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A couple walks into Squirrel's Coffee Shop in Lafayette, Calif., on Aug. 2, 2013. After 30 years of serving great food the owners of Squirrel's Coffee Shop are calling it quits next month. (Dan Rosenstrauch/Bay Area News Group)

LAFAYETTE -- For more than 30 years, the Squirrel's Coffee Shop has been dishing up the omelets, BLT's, Cornish pasties and bangers that have made it a local institution.

But after serving countless patrons, manager Richard Poy and his family are shutting the popular neighborhood eatery for good on Aug. 15 to focus on renovations and make way for future tenants.

The closure is part of the city's effort to revitalize the historic block near the corner of Mt. Diablo Boulevard and Moraga Road that the Poys have owned for nearly three decades. A dry cleaning business that leases space from the family a few doors down from Squirrel's is relocating nearby.

"We're fixing up all the properties and bringing everything up to code," said Poy during a break from serving plates of scrambled eggs and hash browns.

The renovations include facade improvements to the row of storefronts anchored by the 1860s-era building known as the Pioneer Store. Upgraded water meters, electric service repairs, a new sewer line and major structural work are also planned, said property manager Craig Semmelmeyer, of Main Street Property Services. Poy said his family is investing about $1 million into the improvements as part of a deal with the city to help jazz up the small strip. The agreement will allow the family to participate in the "Plaza Way Overlay District" which the city established to preserve the block's historical character and draw people to the adjacent park via new restaurants and retailers.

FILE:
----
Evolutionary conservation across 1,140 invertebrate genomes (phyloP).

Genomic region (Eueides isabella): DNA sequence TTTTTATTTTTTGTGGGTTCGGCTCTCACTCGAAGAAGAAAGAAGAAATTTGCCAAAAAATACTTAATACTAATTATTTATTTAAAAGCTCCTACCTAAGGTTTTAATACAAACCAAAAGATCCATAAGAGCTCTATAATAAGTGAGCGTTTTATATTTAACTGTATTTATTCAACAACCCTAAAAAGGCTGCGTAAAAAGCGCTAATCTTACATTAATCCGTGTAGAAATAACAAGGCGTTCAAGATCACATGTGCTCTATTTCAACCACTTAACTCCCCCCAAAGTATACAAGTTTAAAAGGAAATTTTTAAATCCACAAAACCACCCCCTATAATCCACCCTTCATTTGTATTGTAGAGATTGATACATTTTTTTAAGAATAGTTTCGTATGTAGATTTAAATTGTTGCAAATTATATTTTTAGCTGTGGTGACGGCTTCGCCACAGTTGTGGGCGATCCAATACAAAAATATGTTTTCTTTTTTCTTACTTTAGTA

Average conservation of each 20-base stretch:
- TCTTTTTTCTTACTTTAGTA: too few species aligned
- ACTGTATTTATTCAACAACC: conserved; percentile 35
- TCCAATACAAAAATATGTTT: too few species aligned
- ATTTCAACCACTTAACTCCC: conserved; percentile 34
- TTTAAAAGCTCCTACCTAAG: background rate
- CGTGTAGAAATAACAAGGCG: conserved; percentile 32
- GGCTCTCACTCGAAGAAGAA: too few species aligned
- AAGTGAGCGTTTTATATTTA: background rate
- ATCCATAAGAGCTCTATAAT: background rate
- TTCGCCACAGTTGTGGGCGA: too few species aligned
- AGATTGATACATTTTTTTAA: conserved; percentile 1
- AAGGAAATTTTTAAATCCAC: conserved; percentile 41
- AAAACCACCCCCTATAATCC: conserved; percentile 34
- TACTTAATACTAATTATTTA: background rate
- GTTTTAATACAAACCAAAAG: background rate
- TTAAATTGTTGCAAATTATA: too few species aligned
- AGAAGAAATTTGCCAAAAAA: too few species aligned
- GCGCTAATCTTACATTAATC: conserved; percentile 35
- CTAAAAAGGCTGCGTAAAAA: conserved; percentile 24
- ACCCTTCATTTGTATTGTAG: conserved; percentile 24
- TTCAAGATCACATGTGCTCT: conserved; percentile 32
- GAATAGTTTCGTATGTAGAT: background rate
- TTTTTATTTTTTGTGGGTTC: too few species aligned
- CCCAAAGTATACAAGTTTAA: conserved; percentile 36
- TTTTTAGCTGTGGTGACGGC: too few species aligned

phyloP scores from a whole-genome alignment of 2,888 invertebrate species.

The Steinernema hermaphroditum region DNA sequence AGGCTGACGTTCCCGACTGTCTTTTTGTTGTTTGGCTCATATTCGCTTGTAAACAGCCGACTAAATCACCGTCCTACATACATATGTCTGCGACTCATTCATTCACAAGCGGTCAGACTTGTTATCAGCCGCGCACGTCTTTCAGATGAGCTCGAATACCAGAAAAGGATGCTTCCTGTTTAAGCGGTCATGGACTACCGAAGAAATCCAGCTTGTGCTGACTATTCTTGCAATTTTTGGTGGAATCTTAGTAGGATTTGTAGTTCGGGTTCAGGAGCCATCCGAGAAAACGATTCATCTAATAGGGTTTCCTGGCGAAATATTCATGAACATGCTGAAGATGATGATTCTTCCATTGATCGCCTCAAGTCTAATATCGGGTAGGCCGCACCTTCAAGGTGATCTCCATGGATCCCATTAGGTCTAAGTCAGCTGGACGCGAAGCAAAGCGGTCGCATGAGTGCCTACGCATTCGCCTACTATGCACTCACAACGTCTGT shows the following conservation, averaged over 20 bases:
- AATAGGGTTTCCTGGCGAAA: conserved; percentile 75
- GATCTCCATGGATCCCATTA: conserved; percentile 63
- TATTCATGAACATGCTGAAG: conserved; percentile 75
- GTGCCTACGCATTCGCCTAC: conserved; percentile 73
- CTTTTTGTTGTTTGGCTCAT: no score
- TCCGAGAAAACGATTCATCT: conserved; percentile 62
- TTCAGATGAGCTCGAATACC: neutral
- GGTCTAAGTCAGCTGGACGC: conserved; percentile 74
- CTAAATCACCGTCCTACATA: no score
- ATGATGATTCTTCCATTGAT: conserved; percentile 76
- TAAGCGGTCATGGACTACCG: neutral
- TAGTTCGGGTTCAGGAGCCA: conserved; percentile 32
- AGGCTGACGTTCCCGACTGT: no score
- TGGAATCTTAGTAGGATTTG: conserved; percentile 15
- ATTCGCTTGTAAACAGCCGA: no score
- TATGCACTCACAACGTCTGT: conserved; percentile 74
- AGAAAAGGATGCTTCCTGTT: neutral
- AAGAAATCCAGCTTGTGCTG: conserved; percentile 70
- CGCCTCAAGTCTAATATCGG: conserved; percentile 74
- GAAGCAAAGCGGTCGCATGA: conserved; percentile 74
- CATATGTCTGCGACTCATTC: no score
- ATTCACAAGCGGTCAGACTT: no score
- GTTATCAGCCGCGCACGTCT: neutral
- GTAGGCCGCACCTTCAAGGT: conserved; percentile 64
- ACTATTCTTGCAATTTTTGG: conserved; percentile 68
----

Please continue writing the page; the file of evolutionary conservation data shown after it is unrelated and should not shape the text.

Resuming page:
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The overlay district will also address a parking shortage that should make the area friendlier for drivers and pedestrians, city staffers say. A new parking lot will be added at the rear of Plaza Way. The cost of the new lot will be split by the city and property owners.

In exchange for their participation, the city is reducing the number of parking spaces businesses are required to provide. Their employees will also be able to park in a city-owned lot on Moraga Road, said planning director Niroop Srivatsa.

So far, the Poys are the only property owners who have opted into the district. No changes are coming to a nearby thrift store, barbershop or restaurant unless the owners of those properties decide to participate.

Poy said his family is looking forward to the revitalization. And although he'll miss all the families he's seen over the years, Poy said he's eager for something new; he's been working in the family business full time since he began washing dishes there in 1995. The job, he said, takes its toll.

Many customers have dined at Squirrel's since former hotel executive chef Bill Poy and his wife Sheu bought it from an English couple. While they repainted the blue walls a peanut-butter shade of tan, the Poys retained the diner's vintage feel and tavern-style menu.

Lafayette resident Jim Thomas has been eating nearly every week at Squirrel's for the past 30 years. He loves the French toast and the friendly servers.

"I just like the coffee shop atmosphere, it's not too fancy but it's very good," he said. "The service is outstanding. They will be missed."